Botswana is one of the most welcoming, hopeful and beautiful countries I’ve visited. The local people personify the country’s joyful spirit. You can see it in their faces and the convivial attitudes of our hosts.
It’s easiest to illustrate this with contrasts drawn by the start of my journey. I began in Johannesburg. Driving through South Africa was not a comfortable experience for me. Guarded, gated communities fill the wealthier parts of urban areas. Outside the towns roads are lined with game reserves; barbed wire hemming in the tracks with gaudy signs advertising exactly which animals are available for shooting.
As we pulled out from refuelling a lone man standing in the centre of the road wearing nothing but cargo shorts brandished a machete at our vehicle, shouting something I couldn’t make out as we drove away. I did not feel particularly welcome. There are many wonderful things about South Africa, but travellers know to go carefully in much of the country.
Crossing the border into Botswana the roads become dustier. Tarmac often gave way to dirt tracks, but these roads aren’t lined with fences. No signs trying to tempt me into game hunting. The border guard grinned at me as he stamped my passport. “Welcome to Botswana”, he said.
We stopped for lunch in a small town near the border. Wandering the streets I felt safe. People were smiling as I walked by. If I was overcharged as a tourist in the shops I didn’t notice it. I felt welcomed.
Botswana was celebrating fifty years of independence from the British. The blue and white of Botswana’s flag was everywhere: fluttering out the back of passing trucks, on men and women’s shirts and draped behind counters in shops. People here are proud to be Batswana.
I stayed my first night at Khama Rhino Sanctuary. Our guide beamed as he explained that the impalas were happy to approach us. They weren’t afraid of humans. Unlike neighbouring Zimbabwe and South Africa, Botswana is taking a low impact-high value approach to tourism. In 2014, the president banned commercial hunting entirely. Military camps were set up on the borders of national parks to ward off poachers. Botswana is now home to around a third of Africa’s elephants, these intelligent animals recognising safer pastures.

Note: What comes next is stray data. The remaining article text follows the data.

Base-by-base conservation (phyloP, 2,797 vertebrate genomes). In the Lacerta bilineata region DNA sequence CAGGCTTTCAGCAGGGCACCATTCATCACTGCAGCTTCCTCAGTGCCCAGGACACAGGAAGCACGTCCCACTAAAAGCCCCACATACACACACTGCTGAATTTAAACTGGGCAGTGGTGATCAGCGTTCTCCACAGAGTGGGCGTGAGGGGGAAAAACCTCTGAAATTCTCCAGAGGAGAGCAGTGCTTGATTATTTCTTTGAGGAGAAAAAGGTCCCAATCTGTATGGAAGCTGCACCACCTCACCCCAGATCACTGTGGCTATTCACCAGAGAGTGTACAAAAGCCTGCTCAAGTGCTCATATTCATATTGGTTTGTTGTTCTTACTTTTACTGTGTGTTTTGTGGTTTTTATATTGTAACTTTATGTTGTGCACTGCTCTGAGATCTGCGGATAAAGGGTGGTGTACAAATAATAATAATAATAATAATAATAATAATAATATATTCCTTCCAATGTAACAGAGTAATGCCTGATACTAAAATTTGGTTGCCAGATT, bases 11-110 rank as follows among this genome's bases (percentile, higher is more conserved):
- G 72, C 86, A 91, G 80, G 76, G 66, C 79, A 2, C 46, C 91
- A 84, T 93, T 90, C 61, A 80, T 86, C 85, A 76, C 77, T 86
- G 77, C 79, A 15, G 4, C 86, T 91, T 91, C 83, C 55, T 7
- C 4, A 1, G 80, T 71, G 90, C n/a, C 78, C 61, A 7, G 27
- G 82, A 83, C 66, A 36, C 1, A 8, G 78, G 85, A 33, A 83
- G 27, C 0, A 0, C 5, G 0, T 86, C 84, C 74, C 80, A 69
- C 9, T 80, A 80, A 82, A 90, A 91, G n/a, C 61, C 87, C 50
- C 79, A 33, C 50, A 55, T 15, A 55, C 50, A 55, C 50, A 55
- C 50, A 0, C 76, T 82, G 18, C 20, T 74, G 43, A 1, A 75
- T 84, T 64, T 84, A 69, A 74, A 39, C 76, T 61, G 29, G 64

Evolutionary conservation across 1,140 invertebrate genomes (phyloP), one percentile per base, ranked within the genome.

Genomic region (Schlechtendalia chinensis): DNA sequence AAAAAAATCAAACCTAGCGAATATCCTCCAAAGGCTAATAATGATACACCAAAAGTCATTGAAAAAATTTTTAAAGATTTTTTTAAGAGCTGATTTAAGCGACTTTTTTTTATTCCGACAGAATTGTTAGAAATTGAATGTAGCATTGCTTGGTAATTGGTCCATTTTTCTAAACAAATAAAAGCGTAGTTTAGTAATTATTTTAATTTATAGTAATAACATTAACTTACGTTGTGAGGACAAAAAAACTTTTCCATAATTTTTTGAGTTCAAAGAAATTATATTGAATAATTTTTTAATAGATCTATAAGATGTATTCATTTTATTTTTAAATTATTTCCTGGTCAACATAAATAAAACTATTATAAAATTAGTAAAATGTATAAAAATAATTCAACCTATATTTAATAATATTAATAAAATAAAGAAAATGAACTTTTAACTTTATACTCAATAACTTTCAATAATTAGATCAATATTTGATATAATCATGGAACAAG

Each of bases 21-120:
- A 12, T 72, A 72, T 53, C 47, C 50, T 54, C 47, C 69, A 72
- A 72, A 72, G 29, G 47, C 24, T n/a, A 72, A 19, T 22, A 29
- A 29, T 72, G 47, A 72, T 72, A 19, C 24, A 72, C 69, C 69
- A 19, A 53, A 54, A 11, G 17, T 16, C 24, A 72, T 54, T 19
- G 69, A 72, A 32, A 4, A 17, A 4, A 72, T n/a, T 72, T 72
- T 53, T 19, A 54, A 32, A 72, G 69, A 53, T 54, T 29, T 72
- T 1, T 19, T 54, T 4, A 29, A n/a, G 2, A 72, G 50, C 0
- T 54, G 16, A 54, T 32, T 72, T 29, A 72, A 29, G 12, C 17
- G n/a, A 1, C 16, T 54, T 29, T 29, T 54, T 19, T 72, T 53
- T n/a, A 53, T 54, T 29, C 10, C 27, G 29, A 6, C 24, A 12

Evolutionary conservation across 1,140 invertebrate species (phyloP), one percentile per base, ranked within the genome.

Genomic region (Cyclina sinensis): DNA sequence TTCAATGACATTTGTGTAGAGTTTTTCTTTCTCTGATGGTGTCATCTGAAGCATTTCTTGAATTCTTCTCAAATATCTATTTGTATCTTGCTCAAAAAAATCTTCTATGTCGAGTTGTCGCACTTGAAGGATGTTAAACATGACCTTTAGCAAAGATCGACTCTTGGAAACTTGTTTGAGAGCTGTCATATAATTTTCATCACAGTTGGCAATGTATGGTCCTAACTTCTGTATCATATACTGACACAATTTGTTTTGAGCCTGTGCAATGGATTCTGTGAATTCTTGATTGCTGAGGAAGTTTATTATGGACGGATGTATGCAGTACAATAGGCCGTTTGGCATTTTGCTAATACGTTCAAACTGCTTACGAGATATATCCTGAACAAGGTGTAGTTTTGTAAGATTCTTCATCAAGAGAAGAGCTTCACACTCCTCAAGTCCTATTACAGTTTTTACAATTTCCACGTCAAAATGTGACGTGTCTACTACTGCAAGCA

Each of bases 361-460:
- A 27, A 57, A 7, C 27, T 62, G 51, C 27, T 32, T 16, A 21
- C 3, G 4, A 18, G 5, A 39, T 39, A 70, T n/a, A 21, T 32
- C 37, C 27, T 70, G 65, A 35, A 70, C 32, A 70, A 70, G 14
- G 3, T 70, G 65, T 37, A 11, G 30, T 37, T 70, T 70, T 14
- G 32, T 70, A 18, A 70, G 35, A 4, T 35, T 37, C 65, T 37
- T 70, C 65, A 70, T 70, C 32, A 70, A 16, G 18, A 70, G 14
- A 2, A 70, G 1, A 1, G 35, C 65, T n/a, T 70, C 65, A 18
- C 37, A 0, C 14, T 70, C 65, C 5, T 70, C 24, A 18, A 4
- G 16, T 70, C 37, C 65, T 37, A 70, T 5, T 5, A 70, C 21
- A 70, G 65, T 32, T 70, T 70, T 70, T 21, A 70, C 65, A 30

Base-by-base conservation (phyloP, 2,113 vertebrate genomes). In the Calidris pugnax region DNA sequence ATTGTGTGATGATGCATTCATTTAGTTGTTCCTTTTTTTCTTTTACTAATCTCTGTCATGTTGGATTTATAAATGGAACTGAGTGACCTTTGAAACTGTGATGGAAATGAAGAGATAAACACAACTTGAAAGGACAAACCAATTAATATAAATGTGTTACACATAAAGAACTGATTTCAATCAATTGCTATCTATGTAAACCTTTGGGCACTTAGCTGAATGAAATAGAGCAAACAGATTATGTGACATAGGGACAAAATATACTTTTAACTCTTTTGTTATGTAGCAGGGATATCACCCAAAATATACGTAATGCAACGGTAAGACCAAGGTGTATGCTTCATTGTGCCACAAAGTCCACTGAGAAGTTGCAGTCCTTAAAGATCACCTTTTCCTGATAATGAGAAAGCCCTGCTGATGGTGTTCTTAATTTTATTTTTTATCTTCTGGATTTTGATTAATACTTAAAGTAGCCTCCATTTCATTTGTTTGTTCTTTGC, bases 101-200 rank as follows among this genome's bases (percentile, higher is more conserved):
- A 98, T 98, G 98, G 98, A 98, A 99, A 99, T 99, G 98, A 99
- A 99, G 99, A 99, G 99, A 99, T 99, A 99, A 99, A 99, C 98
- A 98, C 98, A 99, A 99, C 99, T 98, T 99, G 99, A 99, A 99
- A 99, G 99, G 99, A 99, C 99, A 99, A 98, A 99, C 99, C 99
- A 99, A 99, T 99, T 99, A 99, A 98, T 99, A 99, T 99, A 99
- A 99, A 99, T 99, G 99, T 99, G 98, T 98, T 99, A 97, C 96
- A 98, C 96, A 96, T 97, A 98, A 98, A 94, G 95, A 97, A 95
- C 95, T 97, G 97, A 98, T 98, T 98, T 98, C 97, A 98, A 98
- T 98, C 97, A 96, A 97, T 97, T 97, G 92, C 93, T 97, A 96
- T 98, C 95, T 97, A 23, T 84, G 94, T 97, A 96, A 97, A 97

At Khama, a white rhino and her calf came within 20 feet of our vehicle, undeterred by humans.
“What about poachers?”, one of my fellow travellers asked.
“The military shoot them!”, our guide proclaimed.
It’s unclear how effective the military camps and hunting ban has been, but it’s one more thing that the Batswana are fiercely proud of. None that I met said they would prefer a game-hunting culture.
Fiercely proud, welcoming, and hopeful. That is how Botswana felt to me, as a visitor.
And they have plenty to be hopeful for; Botswana is one of Africa’s success stories. Reports claim that poverty is dropping fast, decreasing by nearly 20% from 2002 to 2010.
School attendance up to age 13 is around 90%, with an adult literacy rate of over 85% according to UNICEF. The economy is growing rapidly, partly thanks to upmarket safari tourism which is driven by those strict hunting laws. Relative political stability makes Botswana attractive to outside investors and tourists alike.
Later, as we rattled along the road towards Maun on the edges of the lush Okavango Delta, looming in the distance I saw the other foundation of Botswana’s economy: diamonds. The Orapa mines towered, the buildup at the edge of the pit a huge plateau. I would have thought it a mountain if our guide hadn’t pointed it out. This is what Botswana built its economy on before tourism was ever an option.
When the British accepted proposals for an independent Botswana one reporter described the country as a “vast, trackless wasteland”, saying it had little to celebrate. He was wrong. Botswana is home to two of Africa’s great areas of natural beauty: Chobe National Park and the Okavango Delta, both teeming with wildlife thanks to their rivers and wetlands. Visiting the Delta, we were accompanied by a team of Batswana guides. They happily told us stories of encounters with lions, and sang songs of “Beautiful Botswana”, revelling in their country’s ecological wealth.
I don’t wish to gloss over the problems Botswana faces. Unemployment stands at nearly 20%, infrastructure makes getting to and from schools difficult for children and a fifth of the country is still below the poverty line.
But in spite of all this, Botswana is a country with a smile on its face and a huge amount of hope. The people here feel life will continue to get better.
Ready to uncover the magic of Botswana? Take a look through our range of Botswana small group tours for inspiration.